Lack of Structured Academic Opportunities Effects
|Subject:||🧓🏼 Personal Experience|
|Topics:||🌱 Personal Growth, Early Childhood Education, 👨💻 Human Development|
The inability to provide additional structured academic opportunities during the summer months effects lower socioeconomic children negatively in a number of ways as compared to children whose parents are able to provide academically focused activities. To begin with, socioeconomic status encompasses educational attainment, finance stability, income and subjective perception of social status and social class. Socioeconomic status expands to include the quality of life not forgetting the chances and privileges afforded to individuals in the society (Grotewell & Burton, 2008). In this case low socioeconomic children are those that face elements of poverty that is characterized by physical and psychosocial stressors.
Children from low socioeconomic backgrounds lack structured academic opportunities during the summer months because their parents cannot provide these academic focused activities to them. This inability will result to poor development of cognitive abilities, language, memory, and socio-emotional processing negatively affecting the student’s academic progress and outcomes. Inadequate structured academic opportunities for this identified group of children has resulted to inadequate education and raise in the number of dropouts rates for children originating in low socioeconomic homes. It is evident that children from low socioeconomic families have less experience that encourage the development of essential skills of reading acquisition including phonological mastery, oral language abilities and vocabulary building (Kahlenberg, 2012) .
The inability to provide additional structured academic opportunities during the summer months further affects lower socioeconomic children negatively in that they will have poor access to learning resources and experiences including books, stimulation toys, computers, skill-building lessons and private educators that can facilitate the creation of a positive learning environment for the children. In the homes where parents are able to provide academically focused activities, the children are initially corrected in their reading competency using home literacy environment such as books and encyclopedia with the help of their parents (Vegas, Santibáñez & Leroy de la Brière, 2010).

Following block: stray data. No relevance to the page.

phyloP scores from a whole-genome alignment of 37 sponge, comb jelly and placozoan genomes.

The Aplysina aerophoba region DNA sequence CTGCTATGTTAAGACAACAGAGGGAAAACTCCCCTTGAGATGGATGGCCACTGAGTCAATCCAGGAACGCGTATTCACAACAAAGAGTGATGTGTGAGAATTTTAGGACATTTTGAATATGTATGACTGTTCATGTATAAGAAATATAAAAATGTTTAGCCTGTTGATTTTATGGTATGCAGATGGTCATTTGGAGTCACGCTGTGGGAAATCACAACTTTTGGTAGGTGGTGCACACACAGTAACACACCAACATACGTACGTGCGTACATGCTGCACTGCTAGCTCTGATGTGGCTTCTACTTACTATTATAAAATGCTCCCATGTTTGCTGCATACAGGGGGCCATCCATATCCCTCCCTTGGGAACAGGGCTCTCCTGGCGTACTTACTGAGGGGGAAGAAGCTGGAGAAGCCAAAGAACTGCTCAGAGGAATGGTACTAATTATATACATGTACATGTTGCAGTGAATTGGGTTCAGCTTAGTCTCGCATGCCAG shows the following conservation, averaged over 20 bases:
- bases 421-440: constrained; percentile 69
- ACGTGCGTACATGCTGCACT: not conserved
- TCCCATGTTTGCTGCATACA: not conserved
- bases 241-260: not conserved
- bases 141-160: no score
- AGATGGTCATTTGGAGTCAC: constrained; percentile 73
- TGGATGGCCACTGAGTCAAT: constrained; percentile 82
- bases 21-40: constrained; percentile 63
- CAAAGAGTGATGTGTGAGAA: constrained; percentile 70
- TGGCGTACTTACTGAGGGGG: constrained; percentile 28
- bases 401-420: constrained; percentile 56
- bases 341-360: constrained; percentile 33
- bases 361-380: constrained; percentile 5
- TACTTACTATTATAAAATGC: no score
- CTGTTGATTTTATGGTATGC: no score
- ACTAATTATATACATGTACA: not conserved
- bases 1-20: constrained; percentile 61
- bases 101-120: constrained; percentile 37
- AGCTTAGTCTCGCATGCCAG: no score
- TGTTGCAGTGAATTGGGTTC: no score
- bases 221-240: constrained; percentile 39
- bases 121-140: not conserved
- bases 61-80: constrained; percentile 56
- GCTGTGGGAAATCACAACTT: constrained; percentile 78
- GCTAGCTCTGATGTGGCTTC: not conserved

Students from low socioeconomic homes that manage to continue with studies and reach the prospective college student stage are still likely to have less access to informational resources about college, In addition to that, comparing them with their counterparts from high socioeconomic backgrounds, young graduates from low socioeconomic families are more likely at risk of facing student loan debt burdens (Grotewell & Burton, 2008).
The inability to provide additional structured academic opportunities by parents in the low socioeconomic bracket makes their children enter high school with average literacy skills five years behind those that originate from families with high socioeconomic backgrounds. This has impacted poor performance of the children in science, technology, mathematics and engineering disciplines as compared to their counterparts (Kahlenberg, 2012).
Students whose families lie in the low socioeconomic background are associated with exposure to adversity that results to a decreased educational success. The stresses and trauma experienced by the kids when they compare themselves with other kids that enjoy additional structured academic opportunities create lasting impacts on learning, behaviors and health aspects of the children (Vegas, Santibáñez & Leroy de la Brière, 2010) . This can result to display of learning related behavior problems such as decreased attention in class, lack of interest in studies and poor cooperation during school activities.
- Grotewell, P., & Burton, Y. (2008). Early childhood education. New York: Nova Science Publishers.
- Kahlenberg, R. (2012). The future of school integration. New York: The Century Foundation Press.
- Vegas, E., Santibáñez, L., & Leroy de la Brière, B. (2010). The promise of early childhood development in Latin America and the Caribbean. Washington, DC: World bank.